CBC News was able to identify some as union representatives for STM bus drivers. One of these representative said in a post directed at Benrochd: “A normal Quebecer would have waited for another bus.”
Benrochd found the bus driver’s profile by searching through the friend lists of the accounts commenting on her videos.
On the bus driver’s profile, she says she found at least 10 posts insulting Muslim women for wearing the veil or criticizing Islam as a whole.
In one post from January 2016, the woman shares an article about the STM’s effort to hire more immigrants and calls it “discrimination.”
Benrochd shared screengrabs of the posts, which CBC News could not independently verify. They appear to have since been deleted or made private on the bus driver’s Facebook profile.
The bus driver changed her profile picture the day after the incident, but other pictures on her profile identify her as the same person in Benrochd’s video.
On Sunday evening, the bus driver wrote several messages to Benrochd on Facebook, saying she was on leave, though it’s unclear if it is voluntary. She acknowledged the posts Benrochd found were hers, but said she is not racist.
Benrochd shared screengrabs of the exchange with CBC News.
“I am trying to understand your customs and beliefs,” the driver said.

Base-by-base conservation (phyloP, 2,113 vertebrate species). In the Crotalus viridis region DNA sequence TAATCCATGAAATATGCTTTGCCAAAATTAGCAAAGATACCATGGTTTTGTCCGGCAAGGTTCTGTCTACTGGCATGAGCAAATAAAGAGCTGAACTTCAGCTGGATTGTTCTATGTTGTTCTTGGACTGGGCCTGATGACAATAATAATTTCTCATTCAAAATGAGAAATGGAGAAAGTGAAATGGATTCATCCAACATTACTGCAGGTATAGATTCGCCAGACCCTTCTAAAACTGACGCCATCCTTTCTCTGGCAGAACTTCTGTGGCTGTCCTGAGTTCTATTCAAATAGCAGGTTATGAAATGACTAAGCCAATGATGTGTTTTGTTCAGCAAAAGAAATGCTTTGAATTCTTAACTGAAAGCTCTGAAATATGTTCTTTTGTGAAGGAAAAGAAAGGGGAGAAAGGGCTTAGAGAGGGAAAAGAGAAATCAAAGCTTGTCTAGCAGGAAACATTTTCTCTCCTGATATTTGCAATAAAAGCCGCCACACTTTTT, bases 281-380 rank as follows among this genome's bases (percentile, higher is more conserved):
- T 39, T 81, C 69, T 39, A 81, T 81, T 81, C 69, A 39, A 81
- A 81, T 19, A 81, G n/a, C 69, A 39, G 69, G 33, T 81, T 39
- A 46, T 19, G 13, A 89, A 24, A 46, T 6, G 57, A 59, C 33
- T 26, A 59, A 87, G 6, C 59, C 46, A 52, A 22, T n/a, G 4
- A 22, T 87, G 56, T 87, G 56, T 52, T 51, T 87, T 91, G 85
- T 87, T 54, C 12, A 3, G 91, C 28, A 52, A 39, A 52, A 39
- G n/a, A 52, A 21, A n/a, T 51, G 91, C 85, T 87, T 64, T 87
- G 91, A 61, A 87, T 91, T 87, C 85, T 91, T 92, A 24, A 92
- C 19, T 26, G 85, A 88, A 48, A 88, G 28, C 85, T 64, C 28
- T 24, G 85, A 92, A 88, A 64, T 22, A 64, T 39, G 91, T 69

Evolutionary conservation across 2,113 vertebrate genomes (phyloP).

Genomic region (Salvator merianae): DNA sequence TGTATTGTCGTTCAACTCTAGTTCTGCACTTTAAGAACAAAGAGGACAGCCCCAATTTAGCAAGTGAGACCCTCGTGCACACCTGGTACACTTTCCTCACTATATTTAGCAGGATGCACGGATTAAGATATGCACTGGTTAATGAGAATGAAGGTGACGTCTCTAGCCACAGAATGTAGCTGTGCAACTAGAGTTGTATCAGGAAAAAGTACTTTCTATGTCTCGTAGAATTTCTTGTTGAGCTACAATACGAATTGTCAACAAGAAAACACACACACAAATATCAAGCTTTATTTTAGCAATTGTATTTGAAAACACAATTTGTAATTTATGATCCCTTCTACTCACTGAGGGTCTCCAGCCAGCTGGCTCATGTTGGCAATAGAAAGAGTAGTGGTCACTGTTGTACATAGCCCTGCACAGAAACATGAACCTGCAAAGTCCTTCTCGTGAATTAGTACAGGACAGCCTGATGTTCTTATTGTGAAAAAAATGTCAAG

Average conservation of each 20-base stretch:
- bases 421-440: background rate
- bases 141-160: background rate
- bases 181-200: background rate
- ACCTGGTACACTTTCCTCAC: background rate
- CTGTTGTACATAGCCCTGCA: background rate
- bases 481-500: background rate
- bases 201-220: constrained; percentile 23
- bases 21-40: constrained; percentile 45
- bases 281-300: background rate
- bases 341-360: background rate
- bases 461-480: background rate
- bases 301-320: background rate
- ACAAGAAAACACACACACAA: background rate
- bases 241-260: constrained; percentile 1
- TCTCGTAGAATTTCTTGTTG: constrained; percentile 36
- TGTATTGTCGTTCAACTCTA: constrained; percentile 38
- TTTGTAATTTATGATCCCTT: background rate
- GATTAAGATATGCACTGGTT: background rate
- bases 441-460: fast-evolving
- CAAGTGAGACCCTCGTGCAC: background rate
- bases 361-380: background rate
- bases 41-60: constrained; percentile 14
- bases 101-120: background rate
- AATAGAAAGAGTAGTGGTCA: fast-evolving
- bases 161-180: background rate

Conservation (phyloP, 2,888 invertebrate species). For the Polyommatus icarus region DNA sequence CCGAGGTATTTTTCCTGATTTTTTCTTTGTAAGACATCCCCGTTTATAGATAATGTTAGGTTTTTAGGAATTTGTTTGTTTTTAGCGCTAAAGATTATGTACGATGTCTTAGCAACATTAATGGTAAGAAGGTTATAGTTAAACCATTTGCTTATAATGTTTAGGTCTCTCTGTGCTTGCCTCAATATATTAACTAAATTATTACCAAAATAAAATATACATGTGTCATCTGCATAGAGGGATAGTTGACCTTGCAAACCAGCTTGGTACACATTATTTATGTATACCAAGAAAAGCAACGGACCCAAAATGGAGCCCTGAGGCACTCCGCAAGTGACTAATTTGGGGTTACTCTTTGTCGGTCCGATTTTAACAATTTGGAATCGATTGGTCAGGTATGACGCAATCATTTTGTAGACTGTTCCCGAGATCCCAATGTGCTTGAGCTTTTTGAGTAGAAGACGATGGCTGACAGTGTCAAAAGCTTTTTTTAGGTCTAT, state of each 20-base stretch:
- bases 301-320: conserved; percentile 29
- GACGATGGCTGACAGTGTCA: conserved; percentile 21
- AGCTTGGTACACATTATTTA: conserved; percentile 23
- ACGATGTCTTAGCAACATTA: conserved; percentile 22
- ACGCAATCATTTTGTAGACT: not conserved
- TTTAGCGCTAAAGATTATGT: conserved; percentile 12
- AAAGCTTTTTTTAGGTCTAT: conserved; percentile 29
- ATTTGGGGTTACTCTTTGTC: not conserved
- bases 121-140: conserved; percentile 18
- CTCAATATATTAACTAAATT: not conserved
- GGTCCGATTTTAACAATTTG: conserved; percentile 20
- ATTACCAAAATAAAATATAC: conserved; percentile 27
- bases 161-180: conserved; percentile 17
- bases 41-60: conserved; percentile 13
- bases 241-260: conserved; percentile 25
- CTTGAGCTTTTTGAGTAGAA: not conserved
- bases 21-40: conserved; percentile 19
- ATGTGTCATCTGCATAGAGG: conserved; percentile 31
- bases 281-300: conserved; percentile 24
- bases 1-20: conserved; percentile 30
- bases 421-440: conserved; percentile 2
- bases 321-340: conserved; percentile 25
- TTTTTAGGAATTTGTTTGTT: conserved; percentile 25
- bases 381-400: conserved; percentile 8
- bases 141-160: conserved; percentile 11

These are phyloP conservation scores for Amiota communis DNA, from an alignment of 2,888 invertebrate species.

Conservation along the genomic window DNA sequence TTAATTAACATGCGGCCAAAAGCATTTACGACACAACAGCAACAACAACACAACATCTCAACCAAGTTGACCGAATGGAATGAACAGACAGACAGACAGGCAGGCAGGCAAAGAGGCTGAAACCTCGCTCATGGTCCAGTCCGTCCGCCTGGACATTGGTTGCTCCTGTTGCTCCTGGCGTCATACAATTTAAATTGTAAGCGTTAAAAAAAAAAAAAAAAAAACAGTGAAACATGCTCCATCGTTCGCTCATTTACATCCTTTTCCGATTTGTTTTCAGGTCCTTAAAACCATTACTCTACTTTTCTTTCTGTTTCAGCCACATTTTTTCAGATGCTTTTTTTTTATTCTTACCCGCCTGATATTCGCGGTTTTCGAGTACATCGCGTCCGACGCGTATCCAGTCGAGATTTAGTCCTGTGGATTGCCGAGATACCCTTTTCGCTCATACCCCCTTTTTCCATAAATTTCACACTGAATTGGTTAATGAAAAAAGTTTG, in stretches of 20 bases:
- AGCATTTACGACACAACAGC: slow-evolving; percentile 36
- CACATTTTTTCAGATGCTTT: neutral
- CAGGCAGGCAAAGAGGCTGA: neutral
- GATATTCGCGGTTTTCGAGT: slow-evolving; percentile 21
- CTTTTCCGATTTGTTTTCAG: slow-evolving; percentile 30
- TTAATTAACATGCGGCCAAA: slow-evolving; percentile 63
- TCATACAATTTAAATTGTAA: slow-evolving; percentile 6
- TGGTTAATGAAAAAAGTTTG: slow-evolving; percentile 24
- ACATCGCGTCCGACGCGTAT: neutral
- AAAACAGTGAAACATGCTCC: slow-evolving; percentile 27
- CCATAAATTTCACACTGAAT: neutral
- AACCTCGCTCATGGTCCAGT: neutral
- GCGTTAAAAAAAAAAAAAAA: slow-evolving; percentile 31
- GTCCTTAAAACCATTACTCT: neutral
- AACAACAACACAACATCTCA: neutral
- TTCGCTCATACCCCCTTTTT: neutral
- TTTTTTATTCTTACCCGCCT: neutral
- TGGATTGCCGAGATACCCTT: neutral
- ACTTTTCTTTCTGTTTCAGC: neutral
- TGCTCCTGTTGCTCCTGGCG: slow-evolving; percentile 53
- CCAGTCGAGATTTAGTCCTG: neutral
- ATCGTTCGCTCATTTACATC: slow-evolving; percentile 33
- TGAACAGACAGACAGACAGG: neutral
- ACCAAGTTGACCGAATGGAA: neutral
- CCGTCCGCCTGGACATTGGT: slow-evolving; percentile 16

“It really was not in bad faith. Even if I looked at you, sometimes we’re in our bubble. I’m sorry and if we had a respectful encounter instead of you filming me, I would have been able to give you my version.”
She demanded to meet in person, but Benrochd said she preferred dealing through official channels.
The woman also tried to call Benrochd through Facebook Messenger several times and said, “make a woman of yourself and answer.”
In a statement, the STM said, “At all times, even on social media, STM employees are required to respect the values inscribed in our code of ethics.”
The transit agency also said that, though regrettable, it does occasionally happen that a bus driver accidentally misses a stop.
“The appropriate measures will be taken based on the conclusions of our inquiry,” the agency said.
Troublesome social climate
Hanadi Saad, founder of Justice Femme, an organization that provides moral and legal support to Muslim women who have been harassed, caught wind of the incident after Benrochd posted it on social media.
To Saad, the driver’s actions appeared Islamophobic.
“She did it deliberately because she did not like what Zineb was wearing,” Saad said. “She was the only one at the bus stop.”
Saad’s organization responded to more than 40 cases of Islamophobia directed at Muslim women between March, when the religious symbols bill was tabled, and May.
The bus driver may have held racist beliefs against Muslims for years, Saad said, but she believes Bill 21 has emboldened public displays of intolerance.
“The message people receive from the CAQ [government] now is you can discriminate against people. ‘We are normalizing the discrimination,’ that’s the message,” she said.
Saad called Benrochd’s move to confront the driver and file the complaints “courageous.”
Benrochd says she was motivated by concerns that the Bill 21 debate has created a sense of impunity for those with distorted views of Muslims and other minorities.
“They feel like they’re never going to get punished,” she said. “It’s just going to get worse.”